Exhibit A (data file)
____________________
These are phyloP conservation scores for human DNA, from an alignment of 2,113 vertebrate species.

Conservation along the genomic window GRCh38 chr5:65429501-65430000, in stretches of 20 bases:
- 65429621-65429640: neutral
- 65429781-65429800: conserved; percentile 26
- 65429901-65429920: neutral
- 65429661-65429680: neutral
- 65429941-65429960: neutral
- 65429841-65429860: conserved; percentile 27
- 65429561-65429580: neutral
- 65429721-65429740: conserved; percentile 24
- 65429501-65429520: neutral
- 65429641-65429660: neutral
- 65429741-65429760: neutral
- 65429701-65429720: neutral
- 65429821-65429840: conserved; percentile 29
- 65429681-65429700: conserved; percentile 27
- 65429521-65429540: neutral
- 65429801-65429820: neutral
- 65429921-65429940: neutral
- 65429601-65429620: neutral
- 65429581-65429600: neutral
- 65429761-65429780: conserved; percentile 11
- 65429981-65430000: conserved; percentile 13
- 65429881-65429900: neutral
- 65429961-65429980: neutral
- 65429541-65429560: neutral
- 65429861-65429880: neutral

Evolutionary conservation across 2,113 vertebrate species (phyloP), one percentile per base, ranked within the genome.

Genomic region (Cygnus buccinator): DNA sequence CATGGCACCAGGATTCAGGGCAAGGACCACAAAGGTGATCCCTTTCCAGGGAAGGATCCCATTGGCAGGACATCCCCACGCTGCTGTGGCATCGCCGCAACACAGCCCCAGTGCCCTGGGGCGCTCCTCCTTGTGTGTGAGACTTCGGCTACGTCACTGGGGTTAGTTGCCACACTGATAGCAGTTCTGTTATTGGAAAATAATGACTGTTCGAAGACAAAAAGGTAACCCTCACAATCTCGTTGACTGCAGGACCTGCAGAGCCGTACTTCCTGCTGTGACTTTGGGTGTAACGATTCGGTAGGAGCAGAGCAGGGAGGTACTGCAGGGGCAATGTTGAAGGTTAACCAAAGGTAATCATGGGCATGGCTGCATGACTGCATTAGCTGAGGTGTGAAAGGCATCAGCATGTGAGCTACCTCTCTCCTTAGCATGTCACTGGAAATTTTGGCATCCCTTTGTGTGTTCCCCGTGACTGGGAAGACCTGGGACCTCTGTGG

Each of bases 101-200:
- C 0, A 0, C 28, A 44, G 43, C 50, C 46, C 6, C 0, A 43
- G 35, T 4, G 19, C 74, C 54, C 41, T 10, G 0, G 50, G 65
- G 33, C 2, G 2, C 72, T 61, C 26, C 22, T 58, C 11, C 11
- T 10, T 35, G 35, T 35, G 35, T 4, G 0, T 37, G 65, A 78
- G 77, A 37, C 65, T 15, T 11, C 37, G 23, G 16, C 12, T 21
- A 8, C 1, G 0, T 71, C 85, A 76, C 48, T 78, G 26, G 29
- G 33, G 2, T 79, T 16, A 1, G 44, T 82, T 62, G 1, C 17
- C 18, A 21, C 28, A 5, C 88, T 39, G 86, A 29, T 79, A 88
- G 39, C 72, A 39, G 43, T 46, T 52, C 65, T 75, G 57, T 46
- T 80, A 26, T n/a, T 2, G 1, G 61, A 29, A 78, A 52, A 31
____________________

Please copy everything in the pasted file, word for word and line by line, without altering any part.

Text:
These are phyloP conservation scores for human DNA, from an alignment of 2,113 vertebrate species.

Conservation along the genomic window GRCh38 chr5:65429501-65430000, in stretches of 20 bases:
- 65429621-65429640: neutral
- 65429781-65429800: conserved; percentile 26
- 65429901-65429920: neutral
- 65429661-65429680: neutral
- 65429941-65429960: neutral
- 65429841-65429860: conserved; percentile 27
- 65429561-65429580: neutral
- 65429721-65429740: conserved; percentile 24
- 65429501-65429520: neutral
- 65429641-65429660: neutral
- 65429741-65429760: neutral
- 65429701-65429720: neutral
- 65429821-65429840: conserved; percentile 29
- 65429681-65429700: conserved; percentile 27
- 65429521-65429540: neutral
- 65429801-65429820: neutral
- 65429921-65429940: neutral
- 65429601-65429620: neutral
- 65429581-65429600: neutral
- 65429761-65429780: conserved; percentile 11
- 65429981-65430000: conserved; percentile 13
- 65429881-65429900: neutral
- 65429961-65429980: neutral
- 65429541-65429560: neutral
- 65429861-65429880: neutral

Evolutionary conservation across 2,113 vertebrate species (phyloP), one percentile per base, ranked within the genome.

Genomic region (Cygnus buccinator): DNA sequence CATGGCACCAGGATTCAGGGCAAGGACCACAAAGGTGATCCCTTTCCAGGGAAGGATCCCATTGGCAGGACATCCCCACGCTGCTGTGGCATCGCCGCAACACAGCCCCAGTGCCCTGGGGCGCTCCTCCTTGTGTGTGAGACTTCGGCTACGTCACTGGGGTTAGTTGCCACACTGATAGCAGTTCTGTTATTGGAAAATAATGACTGTTCGAAGACAAAAAGGTAACCCTCACAATCTCGTTGACTGCAGGACCTGCAGAGCCGTACTTCCTGCTGTGACTTTGGGTGTAACGATTCGGTAGGAGCAGAGCAGGGAGGTACTGCAGGGGCAATGTTGAAGGTTAACCAAAGGTAATCATGGGCATGGCTGCATGACTGCATTAGCTGAGGTGTGAAAGGCATCAGCATGTGAGCTACCTCTCTCCTTAGCATGTCACTGGAAATTTTGGCATCCCTTTGTGTGTTCCCCGTGACTGGGAAGACCTGGGACCTCTGTGG

Each of bases 101-200:
- C 0, A 0, C 28, A 44, G 43, C 50, C 46, C 6, C 0, A 43
- G 35, T 4, G 19, C 74, C 54, C 41, T 10, G 0, G 50, G 65
- G 33, C 2, G 2, C 72, T 61, C 26, C 22, T 58, C 11, C 11
- T 10, T 35, G 35, T 35, G 35, T 4, G 0, T 37, G 65, A 78
- G 77, A 37, C 65, T 15, T 11, C 37, G 23, G 16, C 12, T 21
- A 8, C 1, G 0, T 71, C 85, A 76, C 48, T 78, G 26, G 29
- G 33, G 2, T 79, T 16, A 1, G 44, T 82, T 62, G 1, C 17
- C 18, A 21, C 28, A 5, C 88, T 39, G 86, A 29, T 79, A 88
- G 39, C 72, A 39, G 43, T 46, T 52, C 65, T 75, G 57, T 46
- T 80, A 26, T n/a, T 2, G 1, G 61, A 29, A 78, A 52, A 31